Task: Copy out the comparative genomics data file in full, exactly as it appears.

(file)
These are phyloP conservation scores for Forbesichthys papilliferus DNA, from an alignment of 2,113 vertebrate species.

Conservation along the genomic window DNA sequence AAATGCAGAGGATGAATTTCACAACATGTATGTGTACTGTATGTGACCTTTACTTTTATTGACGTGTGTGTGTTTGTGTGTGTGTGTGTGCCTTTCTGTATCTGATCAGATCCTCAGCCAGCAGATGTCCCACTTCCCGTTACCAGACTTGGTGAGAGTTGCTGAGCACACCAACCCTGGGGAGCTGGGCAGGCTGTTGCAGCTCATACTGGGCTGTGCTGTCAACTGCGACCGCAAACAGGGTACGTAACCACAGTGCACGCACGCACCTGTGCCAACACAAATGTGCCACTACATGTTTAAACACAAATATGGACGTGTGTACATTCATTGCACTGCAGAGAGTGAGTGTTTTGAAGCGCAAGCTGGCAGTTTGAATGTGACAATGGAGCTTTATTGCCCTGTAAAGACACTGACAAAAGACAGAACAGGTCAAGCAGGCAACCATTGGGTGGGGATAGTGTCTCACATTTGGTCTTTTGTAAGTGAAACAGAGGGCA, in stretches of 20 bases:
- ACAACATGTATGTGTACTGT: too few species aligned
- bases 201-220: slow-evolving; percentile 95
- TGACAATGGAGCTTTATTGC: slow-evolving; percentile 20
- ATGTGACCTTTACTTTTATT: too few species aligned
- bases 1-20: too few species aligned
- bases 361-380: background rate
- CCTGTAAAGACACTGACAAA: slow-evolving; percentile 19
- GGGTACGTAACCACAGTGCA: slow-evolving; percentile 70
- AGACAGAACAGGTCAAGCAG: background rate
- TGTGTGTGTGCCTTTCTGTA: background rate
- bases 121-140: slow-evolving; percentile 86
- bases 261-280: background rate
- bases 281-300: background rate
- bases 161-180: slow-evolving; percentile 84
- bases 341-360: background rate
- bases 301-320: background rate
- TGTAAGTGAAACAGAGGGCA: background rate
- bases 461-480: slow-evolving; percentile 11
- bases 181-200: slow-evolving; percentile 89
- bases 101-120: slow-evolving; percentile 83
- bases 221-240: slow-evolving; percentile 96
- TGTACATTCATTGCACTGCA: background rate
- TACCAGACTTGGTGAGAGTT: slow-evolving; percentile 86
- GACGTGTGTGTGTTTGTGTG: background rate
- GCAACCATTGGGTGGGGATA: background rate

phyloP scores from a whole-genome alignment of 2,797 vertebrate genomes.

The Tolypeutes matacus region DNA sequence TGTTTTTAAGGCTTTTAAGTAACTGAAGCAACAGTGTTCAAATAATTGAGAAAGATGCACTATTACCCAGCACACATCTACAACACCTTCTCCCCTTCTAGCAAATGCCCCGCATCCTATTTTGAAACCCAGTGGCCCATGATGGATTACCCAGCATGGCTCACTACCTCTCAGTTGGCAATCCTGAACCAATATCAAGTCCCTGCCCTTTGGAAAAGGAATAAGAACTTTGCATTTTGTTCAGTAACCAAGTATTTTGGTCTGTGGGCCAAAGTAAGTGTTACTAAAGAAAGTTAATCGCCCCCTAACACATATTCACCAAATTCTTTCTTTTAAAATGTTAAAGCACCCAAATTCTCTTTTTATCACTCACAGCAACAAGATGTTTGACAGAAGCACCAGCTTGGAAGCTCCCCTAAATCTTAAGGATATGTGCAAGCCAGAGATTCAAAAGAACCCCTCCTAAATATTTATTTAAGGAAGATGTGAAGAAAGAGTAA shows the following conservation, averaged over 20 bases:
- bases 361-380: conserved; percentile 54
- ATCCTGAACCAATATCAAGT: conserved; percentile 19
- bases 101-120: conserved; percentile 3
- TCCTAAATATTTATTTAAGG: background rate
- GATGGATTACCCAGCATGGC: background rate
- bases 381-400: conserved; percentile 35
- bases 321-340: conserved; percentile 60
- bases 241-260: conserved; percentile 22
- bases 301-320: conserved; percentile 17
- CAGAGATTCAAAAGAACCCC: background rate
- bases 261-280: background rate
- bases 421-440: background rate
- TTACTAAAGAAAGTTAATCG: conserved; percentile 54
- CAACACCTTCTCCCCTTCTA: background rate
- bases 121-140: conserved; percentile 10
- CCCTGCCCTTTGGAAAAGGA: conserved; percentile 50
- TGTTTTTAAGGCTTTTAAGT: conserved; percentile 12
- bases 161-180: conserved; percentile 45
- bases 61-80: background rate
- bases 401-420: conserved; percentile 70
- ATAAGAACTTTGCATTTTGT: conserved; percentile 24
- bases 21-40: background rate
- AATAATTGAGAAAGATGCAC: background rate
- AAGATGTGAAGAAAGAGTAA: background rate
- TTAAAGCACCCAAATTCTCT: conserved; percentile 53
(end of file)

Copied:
These are phyloP conservation scores for Forbesichthys papilliferus DNA, from an alignment of 2,113 vertebrate species.

Conservation along the genomic window DNA sequence AAATGCAGAGGATGAATTTCACAACATGTATGTGTACTGTATGTGACCTTTACTTTTATTGACGTGTGTGTGTTTGTGTGTGTGTGTGTGCCTTTCTGTATCTGATCAGATCCTCAGCCAGCAGATGTCCCACTTCCCGTTACCAGACTTGGTGAGAGTTGCTGAGCACACCAACCCTGGGGAGCTGGGCAGGCTGTTGCAGCTCATACTGGGCTGTGCTGTCAACTGCGACCGCAAACAGGGTACGTAACCACAGTGCACGCACGCACCTGTGCCAACACAAATGTGCCACTACATGTTTAAACACAAATATGGACGTGTGTACATTCATTGCACTGCAGAGAGTGAGTGTTTTGAAGCGCAAGCTGGCAGTTTGAATGTGACAATGGAGCTTTATTGCCCTGTAAAGACACTGACAAAAGACAGAACAGGTCAAGCAGGCAACCATTGGGTGGGGATAGTGTCTCACATTTGGTCTTTTGTAAGTGAAACAGAGGGCA, in stretches of 20 bases:
- ACAACATGTATGTGTACTGT: too few species aligned
- bases 201-220: slow-evolving; percentile 95
- TGACAATGGAGCTTTATTGC: slow-evolving; percentile 20
- ATGTGACCTTTACTTTTATT: too few species aligned
- bases 1-20: too few species aligned
- bases 361-380: background rate
- CCTGTAAAGACACTGACAAA: slow-evolving; percentile 19
- GGGTACGTAACCACAGTGCA: slow-evolving; percentile 70
- AGACAGAACAGGTCAAGCAG: background rate
- TGTGTGTGTGCCTTTCTGTA: background rate
- bases 121-140: slow-evolving; percentile 86
- bases 261-280: background rate
- bases 281-300: background rate
- bases 161-180: slow-evolving; percentile 84
- bases 341-360: background rate
- bases 301-320: background rate
- TGTAAGTGAAACAGAGGGCA: background rate
- bases 461-480: slow-evolving; percentile 11
- bases 181-200: slow-evolving; percentile 89
- bases 101-120: slow-evolving; percentile 83
- bases 221-240: slow-evolving; percentile 96
- TGTACATTCATTGCACTGCA: background rate
- TACCAGACTTGGTGAGAGTT: slow-evolving; percentile 86
- GACGTGTGTGTGTTTGTGTG: background rate
- GCAACCATTGGGTGGGGATA: background rate

phyloP scores from a whole-genome alignment of 2,797 vertebrate genomes.

The Tolypeutes matacus region DNA sequence TGTTTTTAAGGCTTTTAAGTAACTGAAGCAACAGTGTTCAAATAATTGAGAAAGATGCACTATTACCCAGCACACATCTACAACACCTTCTCCCCTTCTAGCAAATGCCCCGCATCCTATTTTGAAACCCAGTGGCCCATGATGGATTACCCAGCATGGCTCACTACCTCTCAGTTGGCAATCCTGAACCAATATCAAGTCCCTGCCCTTTGGAAAAGGAATAAGAACTTTGCATTTTGTTCAGTAACCAAGTATTTTGGTCTGTGGGCCAAAGTAAGTGTTACTAAAGAAAGTTAATCGCCCCCTAACACATATTCACCAAATTCTTTCTTTTAAAATGTTAAAGCACCCAAATTCTCTTTTTATCACTCACAGCAACAAGATGTTTGACAGAAGCACCAGCTTGGAAGCTCCCCTAAATCTTAAGGATATGTGCAAGCCAGAGATTCAAAAGAACCCCTCCTAAATATTTATTTAAGGAAGATGTGAAGAAAGAGTAA shows the following conservation, averaged over 20 bases:
- bases 361-380: conserved; percentile 54
- ATCCTGAACCAATATCAAGT: conserved; percentile 19
- bases 101-120: conserved; percentile 3
- TCCTAAATATTTATTTAAGG: background rate
- GATGGATTACCCAGCATGGC: background rate
- bases 381-400: conserved; percentile 35
- bases 321-340: conserved; percentile 60
- bases 241-260: conserved; percentile 22
- bases 301-320: conserved; percentile 17
- CAGAGATTCAAAAGAACCCC: background rate
- bases 261-280: background rate
- bases 421-440: background rate
- TTACTAAAGAAAGTTAATCG: conserved; percentile 54
- CAACACCTTCTCCCCTTCTA: background rate
- bases 121-140: conserved; percentile 10
- CCCTGCCCTTTGGAAAAGGA: conserved; percentile 50
- TGTTTTTAAGGCTTTTAAGT: conserved; percentile 12
- bases 161-180: conserved; percentile 45
- bases 61-80: background rate
- bases 401-420: conserved; percentile 70
- ATAAGAACTTTGCATTTTGT: conserved; percentile 24
- bases 21-40: background rate
- AATAATTGAGAAAGATGCAC: background rate
- AAGATGTGAAGAAAGAGTAA: background rate
- TTAAAGCACCCAAATTCTCT: conserved; percentile 53